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Demi Moore: What Drug Did She Smoke Before 911 Call?

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What was Demi smoking?

Released online Friday, the disturbing audiotape of the 911 call placed by frantic friends of Demi Moore reveal that the 49-year-old star collapsed in her L.A. home Monday after smoking a mysterious substance.

AUDIO: Hear the disturbing 911 call

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"It's not marijuana," the unidentified female caller told the dispatcher. "It's similar to incense." The drug left the newly single actress and mom with "convulsions," unable to speak and "burning up," her friend reported.

So just what was the incense-like drug that provoked Moore's frightening emergency?

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One potential guess could be synthetic cannabis. Known as "K2," "Spice" or "herbal incense," it's a blend of herbs, spices and a synthetic compound similar to THC, the psychoactive ingredients in marijuana.

"It's a relaxed high," Dr. John Sharp, MD, faculty member of Harvard Medical School explained to Us Weekly Friday. "People who aren't used to it can feel uncomfortable and self-conscious. Others feel relaxed physically," added Dr. Sharp, a psychiatrist who has worked in celebrity rehab centers.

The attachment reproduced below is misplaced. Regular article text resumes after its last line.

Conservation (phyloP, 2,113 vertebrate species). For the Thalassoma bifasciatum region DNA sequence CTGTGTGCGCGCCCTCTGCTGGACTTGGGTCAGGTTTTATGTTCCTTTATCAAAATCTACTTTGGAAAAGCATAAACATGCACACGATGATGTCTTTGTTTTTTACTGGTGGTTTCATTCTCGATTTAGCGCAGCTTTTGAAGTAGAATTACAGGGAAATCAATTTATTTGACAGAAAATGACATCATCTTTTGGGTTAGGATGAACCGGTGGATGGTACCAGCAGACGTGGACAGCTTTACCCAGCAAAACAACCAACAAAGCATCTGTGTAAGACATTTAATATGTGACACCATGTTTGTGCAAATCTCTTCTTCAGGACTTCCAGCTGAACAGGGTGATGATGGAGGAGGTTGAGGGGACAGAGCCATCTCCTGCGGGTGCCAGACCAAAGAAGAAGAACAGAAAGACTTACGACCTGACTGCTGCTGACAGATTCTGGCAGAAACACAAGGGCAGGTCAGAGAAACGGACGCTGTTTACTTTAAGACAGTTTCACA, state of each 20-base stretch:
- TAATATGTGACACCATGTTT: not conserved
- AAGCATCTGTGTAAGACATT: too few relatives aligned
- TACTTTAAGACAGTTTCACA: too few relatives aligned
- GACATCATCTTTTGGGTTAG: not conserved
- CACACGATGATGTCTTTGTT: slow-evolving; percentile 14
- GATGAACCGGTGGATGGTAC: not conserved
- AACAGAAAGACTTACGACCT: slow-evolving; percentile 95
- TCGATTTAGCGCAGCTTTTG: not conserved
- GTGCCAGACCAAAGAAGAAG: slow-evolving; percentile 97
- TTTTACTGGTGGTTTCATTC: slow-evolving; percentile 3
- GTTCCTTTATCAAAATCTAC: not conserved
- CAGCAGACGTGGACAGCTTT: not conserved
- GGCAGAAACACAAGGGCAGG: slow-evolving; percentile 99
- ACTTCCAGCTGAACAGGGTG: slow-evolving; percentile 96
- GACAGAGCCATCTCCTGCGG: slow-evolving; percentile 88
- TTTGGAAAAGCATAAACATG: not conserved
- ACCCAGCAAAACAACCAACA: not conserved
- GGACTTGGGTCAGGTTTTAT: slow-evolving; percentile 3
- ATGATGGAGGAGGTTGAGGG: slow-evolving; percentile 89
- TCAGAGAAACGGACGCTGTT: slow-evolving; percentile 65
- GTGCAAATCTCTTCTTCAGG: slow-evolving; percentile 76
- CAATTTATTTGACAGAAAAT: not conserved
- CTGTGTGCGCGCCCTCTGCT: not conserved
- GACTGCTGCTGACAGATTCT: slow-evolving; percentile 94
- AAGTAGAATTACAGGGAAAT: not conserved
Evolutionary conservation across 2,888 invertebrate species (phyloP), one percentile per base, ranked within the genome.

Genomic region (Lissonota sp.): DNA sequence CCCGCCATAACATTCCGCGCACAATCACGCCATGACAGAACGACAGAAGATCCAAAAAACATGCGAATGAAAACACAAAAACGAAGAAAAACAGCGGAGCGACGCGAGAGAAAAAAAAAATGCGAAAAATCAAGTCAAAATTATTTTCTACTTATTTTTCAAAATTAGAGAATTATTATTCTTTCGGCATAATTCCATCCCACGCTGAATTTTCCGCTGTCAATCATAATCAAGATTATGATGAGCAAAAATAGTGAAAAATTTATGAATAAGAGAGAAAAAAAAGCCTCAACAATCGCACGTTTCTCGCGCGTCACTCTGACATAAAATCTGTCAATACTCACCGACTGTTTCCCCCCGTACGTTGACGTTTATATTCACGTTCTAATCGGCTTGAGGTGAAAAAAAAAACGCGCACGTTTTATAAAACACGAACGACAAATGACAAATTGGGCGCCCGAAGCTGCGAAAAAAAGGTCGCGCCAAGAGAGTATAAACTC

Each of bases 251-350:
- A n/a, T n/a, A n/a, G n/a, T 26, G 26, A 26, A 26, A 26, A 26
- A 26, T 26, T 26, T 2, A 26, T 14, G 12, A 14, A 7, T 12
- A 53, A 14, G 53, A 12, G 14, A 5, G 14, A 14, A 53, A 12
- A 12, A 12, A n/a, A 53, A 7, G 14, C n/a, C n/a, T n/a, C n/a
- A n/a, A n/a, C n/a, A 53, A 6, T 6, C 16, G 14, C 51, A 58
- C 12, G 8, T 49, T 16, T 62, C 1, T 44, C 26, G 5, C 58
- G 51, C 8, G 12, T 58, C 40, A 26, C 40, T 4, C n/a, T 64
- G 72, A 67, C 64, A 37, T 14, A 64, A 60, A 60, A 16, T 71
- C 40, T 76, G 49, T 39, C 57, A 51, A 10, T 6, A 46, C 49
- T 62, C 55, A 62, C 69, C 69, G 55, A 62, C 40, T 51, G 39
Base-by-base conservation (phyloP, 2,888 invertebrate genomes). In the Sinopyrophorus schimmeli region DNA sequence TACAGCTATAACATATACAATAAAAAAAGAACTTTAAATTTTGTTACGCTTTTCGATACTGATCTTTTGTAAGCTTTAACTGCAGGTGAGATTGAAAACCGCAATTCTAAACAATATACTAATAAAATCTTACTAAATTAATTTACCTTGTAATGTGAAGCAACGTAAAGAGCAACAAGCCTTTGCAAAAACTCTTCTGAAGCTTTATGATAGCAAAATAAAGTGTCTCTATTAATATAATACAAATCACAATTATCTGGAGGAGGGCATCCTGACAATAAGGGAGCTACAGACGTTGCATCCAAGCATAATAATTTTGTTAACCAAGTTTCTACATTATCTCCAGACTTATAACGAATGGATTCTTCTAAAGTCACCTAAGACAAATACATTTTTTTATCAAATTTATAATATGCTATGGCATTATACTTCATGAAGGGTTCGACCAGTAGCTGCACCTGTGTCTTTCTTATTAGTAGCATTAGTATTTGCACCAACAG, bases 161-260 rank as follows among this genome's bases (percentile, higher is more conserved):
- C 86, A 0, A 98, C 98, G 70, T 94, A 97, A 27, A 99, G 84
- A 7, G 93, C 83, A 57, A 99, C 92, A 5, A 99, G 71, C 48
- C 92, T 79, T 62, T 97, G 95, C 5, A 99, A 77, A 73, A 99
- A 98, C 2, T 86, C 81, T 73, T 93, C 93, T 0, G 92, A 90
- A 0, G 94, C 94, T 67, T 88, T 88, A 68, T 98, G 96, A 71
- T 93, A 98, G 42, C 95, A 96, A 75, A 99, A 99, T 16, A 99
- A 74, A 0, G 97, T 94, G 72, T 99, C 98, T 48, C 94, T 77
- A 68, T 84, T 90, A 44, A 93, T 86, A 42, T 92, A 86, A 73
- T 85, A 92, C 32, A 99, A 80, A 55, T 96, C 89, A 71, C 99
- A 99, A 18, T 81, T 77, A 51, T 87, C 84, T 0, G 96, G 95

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"It's similar to weed," he added of the increasingly popular, inexpensive drug. "The mistake, though, is to think that it's necessarily safer. It also doesn't show up in toxicology screenings."

"The issue with this is there is no control of the purity of the chemical that has been sprayed on the weed that they are going to smoke," noted Dr. David Sack, M.D. CEO of Promises of Malibu, an addiction treatment center.

Some medical studies have linked the use of synthetic cannabis to psychosis, heart attacks and, indeed, convulsions. "We see a lot of emergency room visits related to spice because people start to feel unreal or they hallucinate or they are very sedated so they become frightened and they have panic attacks," Dr. Sack said.

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It is possible to overdose on "spice"? "There are a lot of emergency visits, but fatal overdoses are extremely rare," Dr. Sack explained. "Usually if you see fatality of someone with spice it's usually combined with other drugs — either cocaine or opiates or alcohol."

"It's pretty easy to get," Dr. Sharp added, adding that mostly "younger kids" abuse the drug.

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In the lead-up to her hospitalization, an increasingly rail-thin Moore was also spotted partying and downing Red Bulls — 12 cans in one evening, according to one source.

"It's definitely high caffeine and high glucoses. So you get a high-energy rush from it," Sharp explained of the drink. "Most people can't tolerate more than two or three, so, to be able to drink that much she must have developed a tolerance."

Warned Sharp: "You might have decreased appetite, elevated blood pressure or can lead to dehydration."

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